Outpatient payments to be linked to quality reporting

Hospitals must report on seven measures in 2008

In its final rule for the Outpatient Prospective Payment System for calendar year 2008, the Centers for Medicare & Medicaid Services (CMS) took the first steps linking payment for outpatient services to the quality of care received by expanding the Hospital Outpatient Quality Data Reporting Program and requiring hospitals to report on outpatient quality measures for the first time.

Case managers will have an opportunity to impact their hospital's performance on the outpatient quality measures by educating staff on the importance and evidence supporting the measures and by conducting retrospective reviews to identify areas where the processes can be improved, says Carolyn C. Scott, BA, BSN, MHA, director, KPMG healthcare risk advisory services.

The seven quality measures, which have been endorsed by the National Quality Forum, include five measures of standards of care in the emergency department for acute myocardial infarction (AMI) patients transferred to other facilities for care and two outpatient surgical care improvement measures.

In order to receive the full OPPS payment update in 2009, hospitals will be required to submit data on the outpatient quality measures for services furnished on or after April 1, 2008.

If hospitals do not comply with the quality reporting requirement in 2008, their OPPS update will be reduced by 2% in 2009.

Move toward value-based purchasing

The outpatient quality measures are proposed to be included in the CMS value-based purchasing initiative, which links payment to quality, rather than just the delivery of services, Scott says.

CMS is required by the Deficit Reduction Act of 2005 to have a plan for value-based purchasing in place by 2009, she adds.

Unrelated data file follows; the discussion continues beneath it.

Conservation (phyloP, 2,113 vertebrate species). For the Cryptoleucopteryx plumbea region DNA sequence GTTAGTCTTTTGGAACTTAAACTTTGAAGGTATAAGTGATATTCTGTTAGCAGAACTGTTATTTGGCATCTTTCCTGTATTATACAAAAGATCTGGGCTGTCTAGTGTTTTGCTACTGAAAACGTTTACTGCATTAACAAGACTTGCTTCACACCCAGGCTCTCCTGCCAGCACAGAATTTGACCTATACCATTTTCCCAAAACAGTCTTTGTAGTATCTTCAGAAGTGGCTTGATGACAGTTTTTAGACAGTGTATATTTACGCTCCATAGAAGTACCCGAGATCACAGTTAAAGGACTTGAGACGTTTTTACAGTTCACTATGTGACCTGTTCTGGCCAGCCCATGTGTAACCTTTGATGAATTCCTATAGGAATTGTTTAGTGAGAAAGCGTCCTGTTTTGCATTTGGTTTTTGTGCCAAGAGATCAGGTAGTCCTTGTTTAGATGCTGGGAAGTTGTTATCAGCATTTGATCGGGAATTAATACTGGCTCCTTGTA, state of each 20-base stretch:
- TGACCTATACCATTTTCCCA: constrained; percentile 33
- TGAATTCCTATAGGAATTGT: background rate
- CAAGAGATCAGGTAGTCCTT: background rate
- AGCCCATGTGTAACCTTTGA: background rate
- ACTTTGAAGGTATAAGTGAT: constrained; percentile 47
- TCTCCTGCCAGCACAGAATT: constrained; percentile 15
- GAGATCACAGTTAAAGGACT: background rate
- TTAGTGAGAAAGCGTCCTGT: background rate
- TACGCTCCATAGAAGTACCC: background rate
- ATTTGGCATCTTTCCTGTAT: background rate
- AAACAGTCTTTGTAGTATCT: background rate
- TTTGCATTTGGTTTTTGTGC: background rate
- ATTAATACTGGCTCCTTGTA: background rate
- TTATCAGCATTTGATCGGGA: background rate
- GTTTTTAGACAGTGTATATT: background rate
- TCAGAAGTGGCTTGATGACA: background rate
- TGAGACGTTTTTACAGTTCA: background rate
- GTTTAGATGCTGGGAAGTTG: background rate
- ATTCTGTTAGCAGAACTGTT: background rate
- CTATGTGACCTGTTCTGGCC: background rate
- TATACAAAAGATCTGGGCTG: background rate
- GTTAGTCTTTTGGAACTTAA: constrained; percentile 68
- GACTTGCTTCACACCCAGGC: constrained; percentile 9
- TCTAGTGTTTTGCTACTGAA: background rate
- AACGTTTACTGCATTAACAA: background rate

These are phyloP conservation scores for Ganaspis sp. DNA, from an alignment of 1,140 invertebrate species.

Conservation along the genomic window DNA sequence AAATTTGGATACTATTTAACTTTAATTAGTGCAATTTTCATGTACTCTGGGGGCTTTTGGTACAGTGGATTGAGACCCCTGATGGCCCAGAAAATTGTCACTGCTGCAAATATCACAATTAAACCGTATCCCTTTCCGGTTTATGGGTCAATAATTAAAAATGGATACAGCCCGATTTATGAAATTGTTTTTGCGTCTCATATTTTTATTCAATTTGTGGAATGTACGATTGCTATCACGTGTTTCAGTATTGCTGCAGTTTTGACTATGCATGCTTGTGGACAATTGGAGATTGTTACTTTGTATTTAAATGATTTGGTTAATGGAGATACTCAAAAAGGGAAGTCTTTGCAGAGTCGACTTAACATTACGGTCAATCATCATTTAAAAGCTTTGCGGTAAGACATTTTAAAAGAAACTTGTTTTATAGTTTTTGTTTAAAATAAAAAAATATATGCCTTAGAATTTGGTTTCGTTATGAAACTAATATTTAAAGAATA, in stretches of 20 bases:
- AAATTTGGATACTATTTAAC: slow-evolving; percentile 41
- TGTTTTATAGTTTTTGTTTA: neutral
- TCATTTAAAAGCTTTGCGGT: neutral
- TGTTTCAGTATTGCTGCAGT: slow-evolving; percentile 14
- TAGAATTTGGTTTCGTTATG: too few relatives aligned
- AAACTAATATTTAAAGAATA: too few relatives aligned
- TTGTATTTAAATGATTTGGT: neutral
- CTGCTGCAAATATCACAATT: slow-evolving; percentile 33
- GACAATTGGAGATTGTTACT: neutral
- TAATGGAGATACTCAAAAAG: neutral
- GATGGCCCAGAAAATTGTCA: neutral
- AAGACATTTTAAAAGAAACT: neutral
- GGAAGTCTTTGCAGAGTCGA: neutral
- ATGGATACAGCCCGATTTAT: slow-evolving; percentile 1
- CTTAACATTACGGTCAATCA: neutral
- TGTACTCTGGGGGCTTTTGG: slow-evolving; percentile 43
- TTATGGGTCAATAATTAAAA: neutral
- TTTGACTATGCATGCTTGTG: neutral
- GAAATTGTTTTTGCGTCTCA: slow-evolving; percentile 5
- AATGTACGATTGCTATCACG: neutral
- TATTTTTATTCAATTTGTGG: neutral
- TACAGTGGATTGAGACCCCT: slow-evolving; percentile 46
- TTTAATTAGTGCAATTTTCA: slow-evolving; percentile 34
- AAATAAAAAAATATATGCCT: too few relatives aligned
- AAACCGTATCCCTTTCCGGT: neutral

Value-based purchasing ultimately will replace the current hospital quality reporting system and will include both public reporting and financial incentives to drive clinical quality, Scott says.

Case managers are in a position to help their hospitals prepare for the time when payment for outpatient services will be linked to quality, rather than just delivery of services, Scott says.

The emergency department AMI measures include aspirin at arrival; median time to fibrinolysis, fibrinolytic therapy received within 30 minutes of arrival, median time to electrocardiogram, and median time to transfer for primary percutaneous coronary intervention (PCI).

Perioperative care measures include timing of antibiotic prophylaxis and selection of prophylactic antibiotic.

CMS originally had proposed going beyond these seven measures including outpatient measures for heart failure, community-acquired pneumonia, and diabetes, Scott says.

The agency reduced the number of measures for 2008 after numerous people who commented on the proposed rule said the additional measures would be too difficult to implement at this time, she says.

However, CMS has announced its intention to develop a list of additional outpatient quality measures to be implemented in future years.

ED quality measures

The emergency department quality measures that hospitals must track in 2008 apply only to AMI patients who are being transferred to other hospitals with cardiac catheterization laboratories and won't affect hospitals that can perform the procedure in-house since patients treated with PCI and not transferred are captured in the current reporting requirements for the Inpatient Prospective Payment System, Scott points out.